In the United States, the Centers for Disease Control and Prevention (CDC) estimates that there are about 48 million cases of foodborne illness every year.
Bacteria such as E.coli, salmonella and campylobacter are responsible for many public foodborne outbreaks. These pathogens can cause a range of symptoms once they enter someone’s body, including diarrhea and vomiting.
What can you do to protect yourself? Generally speaking, follow these four steps to prevent yourself from consuming contaminated foods: “clean, separate, cook, and chill.”
Let’s look below at specific foods that should be eaten with caution, plus other ways to prevent food poisoning.
What Is a Foodborne Illness?
A foodborne illness occurs when someone eats or drinks foods or beverages that have been contaminated with pathogens. This causes a negative reaction in the gut, triggering the immune system to respond.
There are many different types of microbes – meaning bacteria, viruses and parasites – that can cause foodborne illnesses. Symptoms differ depending on the type that someone consumed, with certain types more severe and dangerous than others.
Is a foodborne illness illnesses the same thing as food poisoning?
These terms are mostly used interchangeably, although some experts consider the two to have a slight difference.
Food poisoning is basically a type of foodborne illness that usually causes symptoms to start quickly, within about several hours of eating something contaminated. When someone has food poisoning, that person usually has pretty severe symptoms, including vomiting and loss of appetite. The symptoms are caused by consumption of toxins/poison that are created by microorganisms in food.
How many different types of foodborne illnesses are there? There are many types considering that numerous bacteria and viruses — at least 250 known varieties — can make someone sick.
What are the five major types of foodborne illnesses?
In the U.S., the types of pathogens that get the most attention for causing food poisoning include: Escherichia coli (also called E. coli), Listeriosis/Listeria monocytogenes (also called listeria) and Salmonellosis (also called salmonella).
These are all harmful bacteria sometimes found in foods such as raw eggs, raw milk or cheeses, unwashed raw vegetables, and foods that sit out at room temperature at places like buffets.
Norovirus is also a common virus that causes food poisoning symptoms.
The CDC has found that these pathogens are responsible for most foodborne illnesses in the United States most years:
- Campylobacter (Campylobacteriosis)
- Salmonellosis (salmonella)
- Shigellosis (Shigella)
- Escherichia coli (E. coli)
Other viruses and bacteria found in contaminated foods that can cause negative reactions include:
- Staphylococcus aureus (Staph)
- Clostridium perfringens
- Norovirus infection (aka Norwalk virus, calicivirus, viral gastroenteritis)
- Giardiasis (Giardia)
- Yersiniosis (Yersinia species)
- Cryptosporidiosis (Cryptosporidium)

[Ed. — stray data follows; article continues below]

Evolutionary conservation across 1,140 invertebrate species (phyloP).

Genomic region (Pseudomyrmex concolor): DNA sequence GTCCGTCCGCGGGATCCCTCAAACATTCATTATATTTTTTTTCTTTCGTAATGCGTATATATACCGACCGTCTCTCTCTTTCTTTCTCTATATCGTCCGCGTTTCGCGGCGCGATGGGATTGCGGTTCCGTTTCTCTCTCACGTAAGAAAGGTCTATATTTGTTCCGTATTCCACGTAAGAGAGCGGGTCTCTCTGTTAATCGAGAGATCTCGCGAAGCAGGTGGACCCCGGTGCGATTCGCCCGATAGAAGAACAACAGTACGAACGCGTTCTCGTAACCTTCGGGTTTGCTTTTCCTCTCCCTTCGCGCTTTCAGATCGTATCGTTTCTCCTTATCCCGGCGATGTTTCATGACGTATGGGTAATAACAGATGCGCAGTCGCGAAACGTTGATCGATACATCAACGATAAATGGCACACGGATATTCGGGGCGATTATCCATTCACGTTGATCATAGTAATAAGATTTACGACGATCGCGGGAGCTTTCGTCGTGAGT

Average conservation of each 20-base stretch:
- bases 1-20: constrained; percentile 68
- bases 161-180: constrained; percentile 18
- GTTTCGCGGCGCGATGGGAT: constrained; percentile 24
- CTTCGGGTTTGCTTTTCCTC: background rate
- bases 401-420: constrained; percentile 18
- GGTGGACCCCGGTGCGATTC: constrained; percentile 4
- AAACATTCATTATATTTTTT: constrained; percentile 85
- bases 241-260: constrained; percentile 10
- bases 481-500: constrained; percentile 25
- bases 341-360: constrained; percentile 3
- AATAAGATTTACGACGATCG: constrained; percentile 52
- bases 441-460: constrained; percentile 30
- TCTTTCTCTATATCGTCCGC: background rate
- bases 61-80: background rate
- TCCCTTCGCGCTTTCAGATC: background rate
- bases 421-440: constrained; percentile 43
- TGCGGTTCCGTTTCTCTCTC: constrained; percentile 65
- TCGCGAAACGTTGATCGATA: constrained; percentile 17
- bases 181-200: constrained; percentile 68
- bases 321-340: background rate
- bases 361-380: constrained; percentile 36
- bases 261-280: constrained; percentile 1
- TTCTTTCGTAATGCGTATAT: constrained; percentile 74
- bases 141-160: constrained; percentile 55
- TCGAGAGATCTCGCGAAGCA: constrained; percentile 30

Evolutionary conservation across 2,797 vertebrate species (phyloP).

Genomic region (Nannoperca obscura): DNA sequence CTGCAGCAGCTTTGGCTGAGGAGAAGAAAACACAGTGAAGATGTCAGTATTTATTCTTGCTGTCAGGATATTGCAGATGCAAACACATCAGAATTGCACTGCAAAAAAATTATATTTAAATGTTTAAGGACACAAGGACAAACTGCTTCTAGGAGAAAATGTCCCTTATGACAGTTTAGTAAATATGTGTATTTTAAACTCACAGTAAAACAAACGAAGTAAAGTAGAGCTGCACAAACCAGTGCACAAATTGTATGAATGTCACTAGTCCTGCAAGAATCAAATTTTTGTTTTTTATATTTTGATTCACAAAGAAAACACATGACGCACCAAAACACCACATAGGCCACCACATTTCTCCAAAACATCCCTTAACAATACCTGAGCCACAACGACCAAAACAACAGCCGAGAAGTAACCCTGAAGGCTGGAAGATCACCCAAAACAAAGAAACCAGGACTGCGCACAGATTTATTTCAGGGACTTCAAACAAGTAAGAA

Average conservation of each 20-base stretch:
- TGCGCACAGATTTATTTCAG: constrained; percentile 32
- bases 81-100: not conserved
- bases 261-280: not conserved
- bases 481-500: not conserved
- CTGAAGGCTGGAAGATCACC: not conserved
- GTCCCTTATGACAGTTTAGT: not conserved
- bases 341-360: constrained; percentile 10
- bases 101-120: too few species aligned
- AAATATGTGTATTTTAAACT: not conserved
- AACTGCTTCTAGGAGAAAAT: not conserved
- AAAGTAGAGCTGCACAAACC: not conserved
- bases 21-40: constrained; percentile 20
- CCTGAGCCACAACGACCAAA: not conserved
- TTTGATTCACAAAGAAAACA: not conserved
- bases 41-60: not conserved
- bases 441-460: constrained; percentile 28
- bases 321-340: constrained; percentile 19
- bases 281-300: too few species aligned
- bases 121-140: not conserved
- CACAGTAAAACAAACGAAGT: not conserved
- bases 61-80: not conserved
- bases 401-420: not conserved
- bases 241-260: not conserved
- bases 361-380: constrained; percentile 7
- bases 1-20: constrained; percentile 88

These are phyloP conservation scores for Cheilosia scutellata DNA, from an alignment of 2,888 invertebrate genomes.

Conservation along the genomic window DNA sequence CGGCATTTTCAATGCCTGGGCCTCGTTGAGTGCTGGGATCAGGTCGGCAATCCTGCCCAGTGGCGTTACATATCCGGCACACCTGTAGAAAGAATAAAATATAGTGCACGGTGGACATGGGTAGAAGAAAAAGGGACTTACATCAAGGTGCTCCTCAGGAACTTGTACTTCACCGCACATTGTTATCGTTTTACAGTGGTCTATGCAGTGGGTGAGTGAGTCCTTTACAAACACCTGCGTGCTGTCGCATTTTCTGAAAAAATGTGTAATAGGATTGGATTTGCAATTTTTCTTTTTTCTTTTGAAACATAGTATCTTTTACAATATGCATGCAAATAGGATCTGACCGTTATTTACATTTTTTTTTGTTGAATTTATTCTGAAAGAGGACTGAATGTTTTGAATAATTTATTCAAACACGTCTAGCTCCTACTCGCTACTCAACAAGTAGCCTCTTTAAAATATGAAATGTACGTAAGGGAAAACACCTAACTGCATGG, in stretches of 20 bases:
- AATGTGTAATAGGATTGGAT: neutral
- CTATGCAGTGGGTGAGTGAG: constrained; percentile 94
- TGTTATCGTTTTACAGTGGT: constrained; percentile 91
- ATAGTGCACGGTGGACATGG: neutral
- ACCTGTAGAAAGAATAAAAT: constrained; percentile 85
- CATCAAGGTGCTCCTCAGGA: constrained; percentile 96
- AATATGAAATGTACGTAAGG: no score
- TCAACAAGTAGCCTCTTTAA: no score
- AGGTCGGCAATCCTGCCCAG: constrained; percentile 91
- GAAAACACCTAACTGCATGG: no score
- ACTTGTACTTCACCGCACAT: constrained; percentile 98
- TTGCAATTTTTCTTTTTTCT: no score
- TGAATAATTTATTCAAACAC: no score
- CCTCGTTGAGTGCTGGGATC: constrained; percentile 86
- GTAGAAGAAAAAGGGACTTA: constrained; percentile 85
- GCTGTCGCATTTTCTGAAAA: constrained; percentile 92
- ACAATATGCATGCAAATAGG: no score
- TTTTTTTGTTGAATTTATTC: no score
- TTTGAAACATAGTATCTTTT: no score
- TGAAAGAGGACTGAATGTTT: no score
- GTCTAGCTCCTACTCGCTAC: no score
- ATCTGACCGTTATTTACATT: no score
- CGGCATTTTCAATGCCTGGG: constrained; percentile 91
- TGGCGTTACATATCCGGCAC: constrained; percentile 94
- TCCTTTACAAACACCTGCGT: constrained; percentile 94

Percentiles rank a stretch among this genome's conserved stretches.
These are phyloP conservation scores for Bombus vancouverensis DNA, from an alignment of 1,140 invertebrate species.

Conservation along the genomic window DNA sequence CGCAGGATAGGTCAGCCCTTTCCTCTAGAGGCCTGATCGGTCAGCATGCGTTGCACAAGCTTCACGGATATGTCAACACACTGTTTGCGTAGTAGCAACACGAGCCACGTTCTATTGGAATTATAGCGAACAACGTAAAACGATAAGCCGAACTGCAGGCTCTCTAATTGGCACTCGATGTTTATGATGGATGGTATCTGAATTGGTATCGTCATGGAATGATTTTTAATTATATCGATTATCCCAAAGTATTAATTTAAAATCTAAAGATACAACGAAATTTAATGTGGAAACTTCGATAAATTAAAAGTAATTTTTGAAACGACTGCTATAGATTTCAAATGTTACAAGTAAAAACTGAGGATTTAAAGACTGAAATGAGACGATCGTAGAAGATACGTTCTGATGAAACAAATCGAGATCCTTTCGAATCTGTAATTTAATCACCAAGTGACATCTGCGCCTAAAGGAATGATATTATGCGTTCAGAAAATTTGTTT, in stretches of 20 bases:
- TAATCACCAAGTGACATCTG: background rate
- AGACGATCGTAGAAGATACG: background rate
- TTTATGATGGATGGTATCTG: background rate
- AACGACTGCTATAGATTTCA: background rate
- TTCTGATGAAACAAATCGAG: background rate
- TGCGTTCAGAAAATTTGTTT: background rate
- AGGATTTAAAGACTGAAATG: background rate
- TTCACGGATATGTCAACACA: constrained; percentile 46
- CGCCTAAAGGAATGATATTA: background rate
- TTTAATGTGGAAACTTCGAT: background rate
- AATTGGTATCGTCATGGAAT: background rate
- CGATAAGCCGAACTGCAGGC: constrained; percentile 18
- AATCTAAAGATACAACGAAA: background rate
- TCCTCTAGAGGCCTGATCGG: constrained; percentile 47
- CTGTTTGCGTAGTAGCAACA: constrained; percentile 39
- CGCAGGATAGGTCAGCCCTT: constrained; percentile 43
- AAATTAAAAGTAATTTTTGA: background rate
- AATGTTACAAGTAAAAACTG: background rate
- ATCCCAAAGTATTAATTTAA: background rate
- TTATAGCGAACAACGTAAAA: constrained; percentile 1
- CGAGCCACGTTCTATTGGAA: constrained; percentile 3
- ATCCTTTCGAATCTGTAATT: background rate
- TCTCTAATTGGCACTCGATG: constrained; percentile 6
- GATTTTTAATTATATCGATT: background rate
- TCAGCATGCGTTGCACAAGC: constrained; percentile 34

- Cyclosporiasis (Cyclospora spp.)
- Toxoplasmosis (Toxoplasma gondii)
- Vibrio infection (Vibrio parahaemolyticus)
- Scombroid fish poisoning
- Hepatitis A
Aside from microbes causing foodborne illnesses, chemicals such as metals and other toxins found in contaminated foods can also cause people to become sick.
After exposure to a pathogen, someone is likely to develop symptoms within several days and sometimes as quickly as within one to two hours.
The most common foodborne illness symptoms include:
- Abdominal cramps
- Nausea and loss of appetite
- Joint and muscle aches and pains
- Fatigue and weakness
How long do foodborne illness symptoms usually last? Most people experience symptoms for about two to three days, but they might only occur for about one day or for as long as 10 days.
Most foodborne illnesses are caused by someone eating contaminated food or drinking contaminated water.
Other causes can include exposure to a sick animal or, in some cases, the spread of pathogens from person to person. For example, if someone is sick with diarrhea or is vomiting due to an illness and doesn’t carefully wash his or her hands, that person is capable of spreading germs that can make someone else sick.
Foods/beverages that pose the greatest risk for causing foodborne illnesses include:
- Raw/undercooked animal products, such as raw meat, poultry or eggs
- Unpasteurized milk (aka raw milk) and soft, unpasteurized cheese
- Raw shellfish
- Raw sprouts, which can hold on to bacteria
- Deli meats/cold cuts that aren’t properly stored
- Fruits and vegetables grown near animal waste/manure, which is sometimes used as fertilizer
- Produce that is washed with contaminated water (this can include imported berries, lettuces and herbs such as basil)
- Unpasteurized fruit juices or cider, which can be home to bacteria that forms
- Homemade fermented foods that are made with unclean equipment
- Foods canned at home that aren’t sealed properly
- Cooked foods that are not reheated after contact with an infected food handler
- Unrefrigerated or improperly refrigerated pre-made foods, like meats, potato and egg salads, cream pastries, etc.